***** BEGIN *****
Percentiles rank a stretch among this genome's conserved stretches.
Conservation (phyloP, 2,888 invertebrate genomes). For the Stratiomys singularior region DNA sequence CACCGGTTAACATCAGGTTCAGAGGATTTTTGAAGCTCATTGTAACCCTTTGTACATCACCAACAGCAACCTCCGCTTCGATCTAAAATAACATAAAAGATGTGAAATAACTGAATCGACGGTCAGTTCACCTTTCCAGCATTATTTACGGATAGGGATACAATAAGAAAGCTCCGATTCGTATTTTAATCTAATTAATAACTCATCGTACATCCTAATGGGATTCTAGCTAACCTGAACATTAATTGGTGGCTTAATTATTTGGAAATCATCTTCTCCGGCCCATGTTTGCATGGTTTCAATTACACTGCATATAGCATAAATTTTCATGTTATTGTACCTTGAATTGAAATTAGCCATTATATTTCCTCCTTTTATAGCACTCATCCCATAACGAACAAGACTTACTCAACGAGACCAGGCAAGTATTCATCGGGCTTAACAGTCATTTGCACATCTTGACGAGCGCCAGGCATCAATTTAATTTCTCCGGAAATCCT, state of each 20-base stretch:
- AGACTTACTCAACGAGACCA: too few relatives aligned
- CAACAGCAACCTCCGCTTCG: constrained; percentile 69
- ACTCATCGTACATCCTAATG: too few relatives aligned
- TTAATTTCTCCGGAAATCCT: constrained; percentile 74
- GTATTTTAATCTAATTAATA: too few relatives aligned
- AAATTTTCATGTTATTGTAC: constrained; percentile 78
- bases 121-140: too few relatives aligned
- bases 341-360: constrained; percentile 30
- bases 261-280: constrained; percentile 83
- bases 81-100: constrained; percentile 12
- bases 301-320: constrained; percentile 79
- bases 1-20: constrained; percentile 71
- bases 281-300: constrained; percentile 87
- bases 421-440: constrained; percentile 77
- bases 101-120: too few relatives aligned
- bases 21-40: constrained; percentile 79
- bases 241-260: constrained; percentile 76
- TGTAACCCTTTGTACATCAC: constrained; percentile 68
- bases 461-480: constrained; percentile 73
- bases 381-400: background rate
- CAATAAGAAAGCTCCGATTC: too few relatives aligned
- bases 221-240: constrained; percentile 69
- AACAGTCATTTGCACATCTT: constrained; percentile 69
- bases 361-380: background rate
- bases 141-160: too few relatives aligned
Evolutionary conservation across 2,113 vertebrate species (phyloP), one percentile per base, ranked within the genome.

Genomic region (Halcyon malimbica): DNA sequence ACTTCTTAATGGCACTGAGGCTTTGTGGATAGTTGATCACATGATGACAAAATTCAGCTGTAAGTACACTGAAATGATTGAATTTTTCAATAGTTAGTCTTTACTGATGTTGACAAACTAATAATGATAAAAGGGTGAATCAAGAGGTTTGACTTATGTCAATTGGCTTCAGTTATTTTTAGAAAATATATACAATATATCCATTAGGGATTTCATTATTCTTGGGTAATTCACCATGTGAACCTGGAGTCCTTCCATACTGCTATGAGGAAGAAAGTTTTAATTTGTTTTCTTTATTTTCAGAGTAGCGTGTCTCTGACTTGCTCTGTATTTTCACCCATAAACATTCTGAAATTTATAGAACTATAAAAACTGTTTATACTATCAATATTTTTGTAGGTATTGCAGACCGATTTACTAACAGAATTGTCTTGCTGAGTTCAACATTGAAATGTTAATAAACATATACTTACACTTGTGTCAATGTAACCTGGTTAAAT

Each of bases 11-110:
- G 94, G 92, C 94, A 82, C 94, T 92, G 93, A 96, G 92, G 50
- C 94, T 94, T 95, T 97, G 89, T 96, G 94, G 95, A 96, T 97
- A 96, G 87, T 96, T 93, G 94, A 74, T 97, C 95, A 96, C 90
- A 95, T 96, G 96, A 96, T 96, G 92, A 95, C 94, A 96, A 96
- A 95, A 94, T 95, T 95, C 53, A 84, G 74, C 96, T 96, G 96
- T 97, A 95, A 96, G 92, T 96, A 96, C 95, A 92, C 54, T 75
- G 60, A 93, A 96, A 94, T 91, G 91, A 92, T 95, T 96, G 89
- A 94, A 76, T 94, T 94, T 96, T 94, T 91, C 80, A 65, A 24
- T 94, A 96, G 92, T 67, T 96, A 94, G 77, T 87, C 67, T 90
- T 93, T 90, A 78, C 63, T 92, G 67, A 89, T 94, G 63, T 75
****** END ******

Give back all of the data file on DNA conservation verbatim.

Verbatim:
Percentiles rank a stretch among this genome's conserved stretches.
Conservation (phyloP, 2,888 invertebrate genomes). For the Stratiomys singularior region DNA sequence CACCGGTTAACATCAGGTTCAGAGGATTTTTGAAGCTCATTGTAACCCTTTGTACATCACCAACAGCAACCTCCGCTTCGATCTAAAATAACATAAAAGATGTGAAATAACTGAATCGACGGTCAGTTCACCTTTCCAGCATTATTTACGGATAGGGATACAATAAGAAAGCTCCGATTCGTATTTTAATCTAATTAATAACTCATCGTACATCCTAATGGGATTCTAGCTAACCTGAACATTAATTGGTGGCTTAATTATTTGGAAATCATCTTCTCCGGCCCATGTTTGCATGGTTTCAATTACACTGCATATAGCATAAATTTTCATGTTATTGTACCTTGAATTGAAATTAGCCATTATATTTCCTCCTTTTATAGCACTCATCCCATAACGAACAAGACTTACTCAACGAGACCAGGCAAGTATTCATCGGGCTTAACAGTCATTTGCACATCTTGACGAGCGCCAGGCATCAATTTAATTTCTCCGGAAATCCT, state of each 20-base stretch:
- AGACTTACTCAACGAGACCA: too few relatives aligned
- CAACAGCAACCTCCGCTTCG: constrained; percentile 69
- ACTCATCGTACATCCTAATG: too few relatives aligned
- TTAATTTCTCCGGAAATCCT: constrained; percentile 74
- GTATTTTAATCTAATTAATA: too few relatives aligned
- AAATTTTCATGTTATTGTAC: constrained; percentile 78
- bases 121-140: too few relatives aligned
- bases 341-360: constrained; percentile 30
- bases 261-280: constrained; percentile 83
- bases 81-100: constrained; percentile 12
- bases 301-320: constrained; percentile 79
- bases 1-20: constrained; percentile 71
- bases 281-300: constrained; percentile 87
- bases 421-440: constrained; percentile 77
- bases 101-120: too few relatives aligned
- bases 21-40: constrained; percentile 79
- bases 241-260: constrained; percentile 76
- TGTAACCCTTTGTACATCAC: constrained; percentile 68
- bases 461-480: constrained; percentile 73
- bases 381-400: background rate
- CAATAAGAAAGCTCCGATTC: too few relatives aligned
- bases 221-240: constrained; percentile 69
- AACAGTCATTTGCACATCTT: constrained; percentile 69
- bases 361-380: background rate
- bases 141-160: too few relatives aligned
Evolutionary conservation across 2,113 vertebrate species (phyloP), one percentile per base, ranked within the genome.

Genomic region (Halcyon malimbica): DNA sequence ACTTCTTAATGGCACTGAGGCTTTGTGGATAGTTGATCACATGATGACAAAATTCAGCTGTAAGTACACTGAAATGATTGAATTTTTCAATAGTTAGTCTTTACTGATGTTGACAAACTAATAATGATAAAAGGGTGAATCAAGAGGTTTGACTTATGTCAATTGGCTTCAGTTATTTTTAGAAAATATATACAATATATCCATTAGGGATTTCATTATTCTTGGGTAATTCACCATGTGAACCTGGAGTCCTTCCATACTGCTATGAGGAAGAAAGTTTTAATTTGTTTTCTTTATTTTCAGAGTAGCGTGTCTCTGACTTGCTCTGTATTTTCACCCATAAACATTCTGAAATTTATAGAACTATAAAAACTGTTTATACTATCAATATTTTTGTAGGTATTGCAGACCGATTTACTAACAGAATTGTCTTGCTGAGTTCAACATTGAAATGTTAATAAACATATACTTACACTTGTGTCAATGTAACCTGGTTAAAT

Each of bases 11-110:
- G 94, G 92, C 94, A 82, C 94, T 92, G 93, A 96, G 92, G 50
- C 94, T 94, T 95, T 97, G 89, T 96, G 94, G 95, A 96, T 97
- A 96, G 87, T 96, T 93, G 94, A 74, T 97, C 95, A 96, C 90
- A 95, T 96, G 96, A 96, T 96, G 92, A 95, C 94, A 96, A 96
- A 95, A 94, T 95, T 95, C 53, A 84, G 74, C 96, T 96, G 96
- T 97, A 95, A 96, G 92, T 96, A 96, C 95, A 92, C 54, T 75
- G 60, A 93, A 96, A 94, T 91, G 91, A 92, T 95, T 96, G 89
- A 94, A 76, T 94, T 94, T 96, T 94, T 91, C 80, A 65, A 24
- T 94, A 96, G 92, T 67, T 96, A 94, G 77, T 87, C 67, T 90
- T 93, T 90, A 78, C 63, T 92, G 67, A 89, T 94, G 63, T 75